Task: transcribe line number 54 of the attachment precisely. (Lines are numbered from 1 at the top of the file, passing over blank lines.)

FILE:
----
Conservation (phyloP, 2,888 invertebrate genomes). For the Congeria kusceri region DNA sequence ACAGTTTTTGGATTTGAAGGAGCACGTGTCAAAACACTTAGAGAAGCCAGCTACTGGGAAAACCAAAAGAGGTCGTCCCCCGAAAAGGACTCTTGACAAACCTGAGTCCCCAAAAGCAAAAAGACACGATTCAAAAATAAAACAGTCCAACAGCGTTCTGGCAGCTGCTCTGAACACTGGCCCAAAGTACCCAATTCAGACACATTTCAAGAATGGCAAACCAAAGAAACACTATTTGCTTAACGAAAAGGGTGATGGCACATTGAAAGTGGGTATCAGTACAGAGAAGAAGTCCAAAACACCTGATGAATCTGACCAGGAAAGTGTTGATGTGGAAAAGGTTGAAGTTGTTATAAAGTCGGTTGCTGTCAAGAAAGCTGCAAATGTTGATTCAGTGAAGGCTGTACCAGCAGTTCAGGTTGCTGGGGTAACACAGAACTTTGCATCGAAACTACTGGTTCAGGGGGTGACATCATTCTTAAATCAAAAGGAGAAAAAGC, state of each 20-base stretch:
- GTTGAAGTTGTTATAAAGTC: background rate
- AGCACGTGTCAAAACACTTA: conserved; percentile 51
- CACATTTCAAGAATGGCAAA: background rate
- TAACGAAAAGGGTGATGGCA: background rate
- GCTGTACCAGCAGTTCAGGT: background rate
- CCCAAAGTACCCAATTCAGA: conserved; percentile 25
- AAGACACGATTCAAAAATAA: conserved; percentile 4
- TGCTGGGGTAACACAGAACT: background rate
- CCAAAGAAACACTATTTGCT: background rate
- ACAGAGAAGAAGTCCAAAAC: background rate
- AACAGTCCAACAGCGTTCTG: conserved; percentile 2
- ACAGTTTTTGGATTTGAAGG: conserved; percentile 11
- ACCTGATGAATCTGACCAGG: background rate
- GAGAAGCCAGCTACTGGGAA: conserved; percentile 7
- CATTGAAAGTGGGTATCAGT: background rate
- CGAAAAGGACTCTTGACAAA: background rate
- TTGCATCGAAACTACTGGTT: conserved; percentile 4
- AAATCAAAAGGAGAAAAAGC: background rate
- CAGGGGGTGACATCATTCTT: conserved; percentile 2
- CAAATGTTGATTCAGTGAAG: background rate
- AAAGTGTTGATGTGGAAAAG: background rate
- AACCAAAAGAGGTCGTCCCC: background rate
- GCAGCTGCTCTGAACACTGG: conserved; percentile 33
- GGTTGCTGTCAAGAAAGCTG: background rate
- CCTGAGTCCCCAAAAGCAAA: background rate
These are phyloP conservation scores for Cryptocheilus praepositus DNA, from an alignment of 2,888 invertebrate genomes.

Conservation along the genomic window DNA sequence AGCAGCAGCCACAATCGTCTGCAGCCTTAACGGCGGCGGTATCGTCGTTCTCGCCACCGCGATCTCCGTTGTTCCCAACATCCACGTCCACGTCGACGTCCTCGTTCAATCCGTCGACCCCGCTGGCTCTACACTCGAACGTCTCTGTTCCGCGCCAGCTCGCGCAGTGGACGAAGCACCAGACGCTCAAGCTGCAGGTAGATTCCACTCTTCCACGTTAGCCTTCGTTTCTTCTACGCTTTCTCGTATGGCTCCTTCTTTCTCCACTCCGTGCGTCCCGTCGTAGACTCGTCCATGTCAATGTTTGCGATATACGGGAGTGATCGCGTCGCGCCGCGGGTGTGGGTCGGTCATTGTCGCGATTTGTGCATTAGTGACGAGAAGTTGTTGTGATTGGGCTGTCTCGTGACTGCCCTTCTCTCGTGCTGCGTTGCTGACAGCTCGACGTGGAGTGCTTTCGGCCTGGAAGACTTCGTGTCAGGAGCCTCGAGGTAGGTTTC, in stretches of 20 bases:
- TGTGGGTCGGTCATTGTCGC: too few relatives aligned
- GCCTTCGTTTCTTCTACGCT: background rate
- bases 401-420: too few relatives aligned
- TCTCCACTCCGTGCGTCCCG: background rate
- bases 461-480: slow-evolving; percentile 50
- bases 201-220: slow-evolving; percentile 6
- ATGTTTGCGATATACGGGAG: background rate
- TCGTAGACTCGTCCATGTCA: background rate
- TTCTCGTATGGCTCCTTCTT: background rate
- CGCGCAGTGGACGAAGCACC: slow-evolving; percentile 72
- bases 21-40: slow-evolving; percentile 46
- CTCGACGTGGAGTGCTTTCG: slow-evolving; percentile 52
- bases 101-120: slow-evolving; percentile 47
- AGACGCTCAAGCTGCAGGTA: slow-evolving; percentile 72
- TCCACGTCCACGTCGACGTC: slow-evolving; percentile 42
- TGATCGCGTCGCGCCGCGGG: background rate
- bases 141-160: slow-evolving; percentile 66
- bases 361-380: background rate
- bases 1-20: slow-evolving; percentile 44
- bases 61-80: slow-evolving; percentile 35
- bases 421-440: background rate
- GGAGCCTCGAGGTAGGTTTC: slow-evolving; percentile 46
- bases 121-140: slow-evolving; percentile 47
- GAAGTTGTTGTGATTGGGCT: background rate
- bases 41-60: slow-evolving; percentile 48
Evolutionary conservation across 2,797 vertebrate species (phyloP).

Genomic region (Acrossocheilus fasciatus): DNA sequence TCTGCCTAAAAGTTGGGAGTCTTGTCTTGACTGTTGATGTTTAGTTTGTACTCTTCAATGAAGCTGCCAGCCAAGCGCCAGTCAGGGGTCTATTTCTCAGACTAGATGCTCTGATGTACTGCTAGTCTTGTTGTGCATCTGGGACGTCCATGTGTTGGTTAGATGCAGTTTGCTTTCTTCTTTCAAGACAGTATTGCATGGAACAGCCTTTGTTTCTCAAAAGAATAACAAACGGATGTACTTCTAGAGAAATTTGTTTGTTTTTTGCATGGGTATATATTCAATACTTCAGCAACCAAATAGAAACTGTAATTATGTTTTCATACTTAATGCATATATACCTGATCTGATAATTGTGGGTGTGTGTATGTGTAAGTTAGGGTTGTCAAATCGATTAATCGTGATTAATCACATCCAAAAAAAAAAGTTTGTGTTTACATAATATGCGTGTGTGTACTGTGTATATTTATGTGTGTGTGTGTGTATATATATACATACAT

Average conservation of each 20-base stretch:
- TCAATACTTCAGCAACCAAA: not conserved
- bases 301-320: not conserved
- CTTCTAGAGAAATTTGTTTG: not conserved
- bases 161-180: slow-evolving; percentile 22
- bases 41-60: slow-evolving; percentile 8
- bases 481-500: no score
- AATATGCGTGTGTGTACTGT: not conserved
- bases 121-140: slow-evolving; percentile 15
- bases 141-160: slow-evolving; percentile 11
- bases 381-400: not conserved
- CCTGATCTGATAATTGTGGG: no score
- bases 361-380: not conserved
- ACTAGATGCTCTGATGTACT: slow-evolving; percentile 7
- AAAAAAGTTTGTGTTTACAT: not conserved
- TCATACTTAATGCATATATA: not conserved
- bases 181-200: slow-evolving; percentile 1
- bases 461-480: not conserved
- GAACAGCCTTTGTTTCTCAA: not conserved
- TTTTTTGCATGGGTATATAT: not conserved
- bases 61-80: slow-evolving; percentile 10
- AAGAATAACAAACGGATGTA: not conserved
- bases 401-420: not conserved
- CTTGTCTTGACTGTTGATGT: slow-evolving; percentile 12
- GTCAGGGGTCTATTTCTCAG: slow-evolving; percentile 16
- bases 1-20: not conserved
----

Evolutionary conservation across 2,797 vertebrate species (phyloP).